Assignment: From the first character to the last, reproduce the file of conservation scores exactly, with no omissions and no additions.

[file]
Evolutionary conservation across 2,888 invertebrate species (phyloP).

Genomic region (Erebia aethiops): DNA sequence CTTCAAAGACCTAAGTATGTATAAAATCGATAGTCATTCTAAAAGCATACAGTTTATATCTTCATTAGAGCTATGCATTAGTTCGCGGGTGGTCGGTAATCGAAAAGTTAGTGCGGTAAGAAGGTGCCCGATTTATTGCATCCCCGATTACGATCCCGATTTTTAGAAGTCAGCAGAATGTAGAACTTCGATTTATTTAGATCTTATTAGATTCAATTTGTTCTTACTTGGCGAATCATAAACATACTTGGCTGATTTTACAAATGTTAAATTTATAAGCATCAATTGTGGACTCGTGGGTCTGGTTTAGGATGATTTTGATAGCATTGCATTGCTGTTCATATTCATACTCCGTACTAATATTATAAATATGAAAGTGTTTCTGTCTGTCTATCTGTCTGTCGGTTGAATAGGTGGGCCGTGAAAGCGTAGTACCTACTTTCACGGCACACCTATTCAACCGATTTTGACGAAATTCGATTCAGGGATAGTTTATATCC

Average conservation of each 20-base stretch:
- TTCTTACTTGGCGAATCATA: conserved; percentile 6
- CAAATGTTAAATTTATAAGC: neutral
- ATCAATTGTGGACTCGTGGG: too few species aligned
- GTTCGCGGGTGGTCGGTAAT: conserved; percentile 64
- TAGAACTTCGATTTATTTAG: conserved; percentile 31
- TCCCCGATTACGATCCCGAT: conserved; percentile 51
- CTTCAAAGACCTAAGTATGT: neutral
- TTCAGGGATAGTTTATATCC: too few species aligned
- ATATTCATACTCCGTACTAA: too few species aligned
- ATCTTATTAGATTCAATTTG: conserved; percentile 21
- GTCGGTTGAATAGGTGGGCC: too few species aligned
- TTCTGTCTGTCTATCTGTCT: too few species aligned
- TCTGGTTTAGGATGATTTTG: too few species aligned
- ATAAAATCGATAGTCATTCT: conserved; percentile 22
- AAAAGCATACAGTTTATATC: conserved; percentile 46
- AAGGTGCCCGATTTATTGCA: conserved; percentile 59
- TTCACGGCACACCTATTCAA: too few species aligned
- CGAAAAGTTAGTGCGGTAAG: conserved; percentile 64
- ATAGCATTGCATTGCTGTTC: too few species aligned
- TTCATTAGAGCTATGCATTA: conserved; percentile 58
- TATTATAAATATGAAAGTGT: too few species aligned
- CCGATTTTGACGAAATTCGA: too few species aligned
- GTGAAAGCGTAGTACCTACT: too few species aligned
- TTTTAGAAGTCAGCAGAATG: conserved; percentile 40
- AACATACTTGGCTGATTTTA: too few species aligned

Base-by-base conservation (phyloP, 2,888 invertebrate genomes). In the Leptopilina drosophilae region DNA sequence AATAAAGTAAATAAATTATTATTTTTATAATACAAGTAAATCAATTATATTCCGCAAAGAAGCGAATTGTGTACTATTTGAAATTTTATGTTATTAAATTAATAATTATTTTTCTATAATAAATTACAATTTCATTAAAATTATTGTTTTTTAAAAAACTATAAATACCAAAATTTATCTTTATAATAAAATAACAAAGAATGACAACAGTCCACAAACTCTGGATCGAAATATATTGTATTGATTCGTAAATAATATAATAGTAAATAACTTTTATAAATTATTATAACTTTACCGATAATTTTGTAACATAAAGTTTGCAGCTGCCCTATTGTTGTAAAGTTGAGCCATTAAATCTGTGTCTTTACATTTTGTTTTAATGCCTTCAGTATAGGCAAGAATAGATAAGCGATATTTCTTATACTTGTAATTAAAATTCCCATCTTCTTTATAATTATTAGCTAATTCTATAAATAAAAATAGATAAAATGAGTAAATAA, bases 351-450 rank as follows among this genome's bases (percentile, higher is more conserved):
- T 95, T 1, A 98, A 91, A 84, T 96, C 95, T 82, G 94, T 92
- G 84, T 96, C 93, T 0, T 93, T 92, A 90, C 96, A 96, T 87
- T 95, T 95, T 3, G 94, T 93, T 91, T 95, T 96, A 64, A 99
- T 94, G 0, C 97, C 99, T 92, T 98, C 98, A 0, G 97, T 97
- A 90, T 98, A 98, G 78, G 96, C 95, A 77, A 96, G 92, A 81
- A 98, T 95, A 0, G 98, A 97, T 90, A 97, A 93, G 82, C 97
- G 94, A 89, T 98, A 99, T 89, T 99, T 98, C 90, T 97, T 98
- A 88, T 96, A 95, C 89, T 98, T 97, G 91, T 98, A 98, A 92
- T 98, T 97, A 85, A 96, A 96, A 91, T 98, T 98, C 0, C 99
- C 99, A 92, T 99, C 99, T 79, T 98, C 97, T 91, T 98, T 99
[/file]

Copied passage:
Evolutionary conservation across 2,888 invertebrate species (phyloP).

Genomic region (Erebia aethiops): DNA sequence CTTCAAAGACCTAAGTATGTATAAAATCGATAGTCATTCTAAAAGCATACAGTTTATATCTTCATTAGAGCTATGCATTAGTTCGCGGGTGGTCGGTAATCGAAAAGTTAGTGCGGTAAGAAGGTGCCCGATTTATTGCATCCCCGATTACGATCCCGATTTTTAGAAGTCAGCAGAATGTAGAACTTCGATTTATTTAGATCTTATTAGATTCAATTTGTTCTTACTTGGCGAATCATAAACATACTTGGCTGATTTTACAAATGTTAAATTTATAAGCATCAATTGTGGACTCGTGGGTCTGGTTTAGGATGATTTTGATAGCATTGCATTGCTGTTCATATTCATACTCCGTACTAATATTATAAATATGAAAGTGTTTCTGTCTGTCTATCTGTCTGTCGGTTGAATAGGTGGGCCGTGAAAGCGTAGTACCTACTTTCACGGCACACCTATTCAACCGATTTTGACGAAATTCGATTCAGGGATAGTTTATATCC

Average conservation of each 20-base stretch:
- TTCTTACTTGGCGAATCATA: conserved; percentile 6
- CAAATGTTAAATTTATAAGC: neutral
- ATCAATTGTGGACTCGTGGG: too few species aligned
- GTTCGCGGGTGGTCGGTAAT: conserved; percentile 64
- TAGAACTTCGATTTATTTAG: conserved; percentile 31
- TCCCCGATTACGATCCCGAT: conserved; percentile 51
- CTTCAAAGACCTAAGTATGT: neutral
- TTCAGGGATAGTTTATATCC: too few species aligned
- ATATTCATACTCCGTACTAA: too few species aligned
- ATCTTATTAGATTCAATTTG: conserved; percentile 21
- GTCGGTTGAATAGGTGGGCC: too few species aligned
- TTCTGTCTGTCTATCTGTCT: too few species aligned
- TCTGGTTTAGGATGATTTTG: too few species aligned
- ATAAAATCGATAGTCATTCT: conserved; percentile 22
- AAAAGCATACAGTTTATATC: conserved; percentile 46
- AAGGTGCCCGATTTATTGCA: conserved; percentile 59
- TTCACGGCACACCTATTCAA: too few species aligned
- CGAAAAGTTAGTGCGGTAAG: conserved; percentile 64
- ATAGCATTGCATTGCTGTTC: too few species aligned
- TTCATTAGAGCTATGCATTA: conserved; percentile 58
- TATTATAAATATGAAAGTGT: too few species aligned
- CCGATTTTGACGAAATTCGA: too few species aligned
- GTGAAAGCGTAGTACCTACT: too few species aligned
- TTTTAGAAGTCAGCAGAATG: conserved; percentile 40
- AACATACTTGGCTGATTTTA: too few species aligned

Base-by-base conservation (phyloP, 2,888 invertebrate genomes). In the Leptopilina drosophilae region DNA sequence AATAAAGTAAATAAATTATTATTTTTATAATACAAGTAAATCAATTATATTCCGCAAAGAAGCGAATTGTGTACTATTTGAAATTTTATGTTATTAAATTAATAATTATTTTTCTATAATAAATTACAATTTCATTAAAATTATTGTTTTTTAAAAAACTATAAATACCAAAATTTATCTTTATAATAAAATAACAAAGAATGACAACAGTCCACAAACTCTGGATCGAAATATATTGTATTGATTCGTAAATAATATAATAGTAAATAACTTTTATAAATTATTATAACTTTACCGATAATTTTGTAACATAAAGTTTGCAGCTGCCCTATTGTTGTAAAGTTGAGCCATTAAATCTGTGTCTTTACATTTTGTTTTAATGCCTTCAGTATAGGCAAGAATAGATAAGCGATATTTCTTATACTTGTAATTAAAATTCCCATCTTCTTTATAATTATTAGCTAATTCTATAAATAAAAATAGATAAAATGAGTAAATAA, bases 351-450 rank as follows among this genome's bases (percentile, higher is more conserved):
- T 95, T 1, A 98, A 91, A 84, T 96, C 95, T 82, G 94, T 92
- G 84, T 96, C 93, T 0, T 93, T 92, A 90, C 96, A 96, T 87
- T 95, T 95, T 3, G 94, T 93, T 91, T 95, T 96, A 64, A 99
- T 94, G 0, C 97, C 99, T 92, T 98, C 98, A 0, G 97, T 97
- A 90, T 98, A 98, G 78, G 96, C 95, A 77, A 96, G 92, A 81
- A 98, T 95, A 0, G 98, A 97, T 90, A 97, A 93, G 82, C 97
- G 94, A 89, T 98, A 99, T 89, T 99, T 98, C 90, T 97, T 98
- A 88, T 96, A 95, C 89, T 98, T 97, G 91, T 98, A 98, A 92
- T 98, T 97, A 85, A 96, A 96, A 91, T 98, T 98, C 0, C 99
- C 99, A 92, T 99, C 99, T 79, T 98, C 97, T 91, T 98, T 99